Back to News Listing WarPlan Dev Diary #4 - Production

Posted: Monday, July 22, 2019 by Daniele Meneghini

Type: News

With the production system I examined the materials and facilities that were critical to war during that time period. Then I thought about the complexity of making that system work that let players have options with minimal management. In Commander Europe at War they had manpower and oil which everyone seemed to like. It made players consider their options in unit balancing between oil, production, and manpower. 

So I decided to incorporate a similar system in WarPlan. While oil truly only affect the Axis and manpower is a very difficult thing to balance it adds flavor to the game.


Steel production – During WW2 this was the single most important material to the construction of military forces. Steel is simply represented by production. Steel built ships, tanks, and guns. Production generation is simple a function of supply levels along a rail line and trade routes. I didn’t want a complex system of tracing resources to factories like in World in Flames. While it can be coded I wanted a system that kept it simple for players to understand and not worry about. If you are in main supply and can trace a rail line to the capital you get the resources. If you are in port supply of any kind and can trace via rail, convoys, and ports you can get the resources.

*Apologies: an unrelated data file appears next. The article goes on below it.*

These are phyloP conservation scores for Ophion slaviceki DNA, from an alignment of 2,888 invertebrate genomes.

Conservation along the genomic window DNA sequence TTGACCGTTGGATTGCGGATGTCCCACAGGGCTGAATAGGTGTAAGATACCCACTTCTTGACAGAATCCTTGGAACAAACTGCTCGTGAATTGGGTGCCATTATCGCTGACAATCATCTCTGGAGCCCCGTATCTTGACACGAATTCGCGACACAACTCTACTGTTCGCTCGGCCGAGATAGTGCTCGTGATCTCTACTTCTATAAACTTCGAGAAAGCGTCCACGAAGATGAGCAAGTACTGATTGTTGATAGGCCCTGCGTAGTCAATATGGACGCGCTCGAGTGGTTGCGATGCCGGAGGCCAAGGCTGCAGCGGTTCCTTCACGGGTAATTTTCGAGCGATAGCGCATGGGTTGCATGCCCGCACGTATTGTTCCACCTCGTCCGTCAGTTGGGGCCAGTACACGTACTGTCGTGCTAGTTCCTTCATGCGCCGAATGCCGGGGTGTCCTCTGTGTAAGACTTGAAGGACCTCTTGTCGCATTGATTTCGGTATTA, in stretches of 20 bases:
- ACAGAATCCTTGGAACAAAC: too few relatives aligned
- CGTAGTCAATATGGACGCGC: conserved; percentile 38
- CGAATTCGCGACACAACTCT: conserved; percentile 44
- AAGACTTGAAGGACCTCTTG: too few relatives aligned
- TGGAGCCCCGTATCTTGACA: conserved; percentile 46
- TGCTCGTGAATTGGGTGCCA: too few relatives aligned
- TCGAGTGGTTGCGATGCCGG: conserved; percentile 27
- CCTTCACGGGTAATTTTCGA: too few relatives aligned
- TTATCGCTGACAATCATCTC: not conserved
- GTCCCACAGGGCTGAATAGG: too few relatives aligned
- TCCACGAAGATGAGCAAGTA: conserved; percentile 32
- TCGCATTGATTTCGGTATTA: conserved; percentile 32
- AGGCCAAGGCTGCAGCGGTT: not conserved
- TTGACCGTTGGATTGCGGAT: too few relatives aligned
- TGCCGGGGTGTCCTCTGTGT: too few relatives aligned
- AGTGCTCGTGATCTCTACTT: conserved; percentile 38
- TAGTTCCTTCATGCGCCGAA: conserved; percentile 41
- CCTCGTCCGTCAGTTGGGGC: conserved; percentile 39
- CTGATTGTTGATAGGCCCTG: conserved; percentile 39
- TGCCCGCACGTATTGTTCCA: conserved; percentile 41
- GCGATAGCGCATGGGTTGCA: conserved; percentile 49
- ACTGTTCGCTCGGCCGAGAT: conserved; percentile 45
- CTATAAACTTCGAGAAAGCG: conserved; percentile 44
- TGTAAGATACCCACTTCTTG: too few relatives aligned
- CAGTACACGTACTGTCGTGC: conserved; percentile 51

Oil – Allows oil dependent units to move and attack. It is also a limitation and gauge of what oil dependent units to build and how many.

Oil Silos – This is the limitation on how much oil a country has available in any one turn regardless of its production. During storage different depreciations occur in the form of oil going bad, storage capacity becoming deteriorated, inefficiencies, transport accidents, etc. This also represents part of the Allied supply problems late in the war.

Manpower – The group of able men to fight in the war. If manpower falls below 50% of maximum manpower available the default experience for a country starts dropping. Manpower capacity is 30x the manpower production of a country. Cities with a production or moral value generate manpower.

Logistics – How many units your economic system can supply in the field. Different units have different logistics costs. Ships are the most expensive, infantry the least expensive. This also contributes to building balanced forces.

Shipyards – A country’s capacity to build ships. This was a limiting factor for some countries during the war and is required for balance. Battle and carrier groups cost the most shipyards. Simple naval assets like landing craft cost very little per unit. One simply can’t just automatically build the Plan-Z naval force in 1939 or the USA’s great carrier force of the Pacific in one year. A player has to plan and time the resources he needs. Shipyards are an support asset that can be built.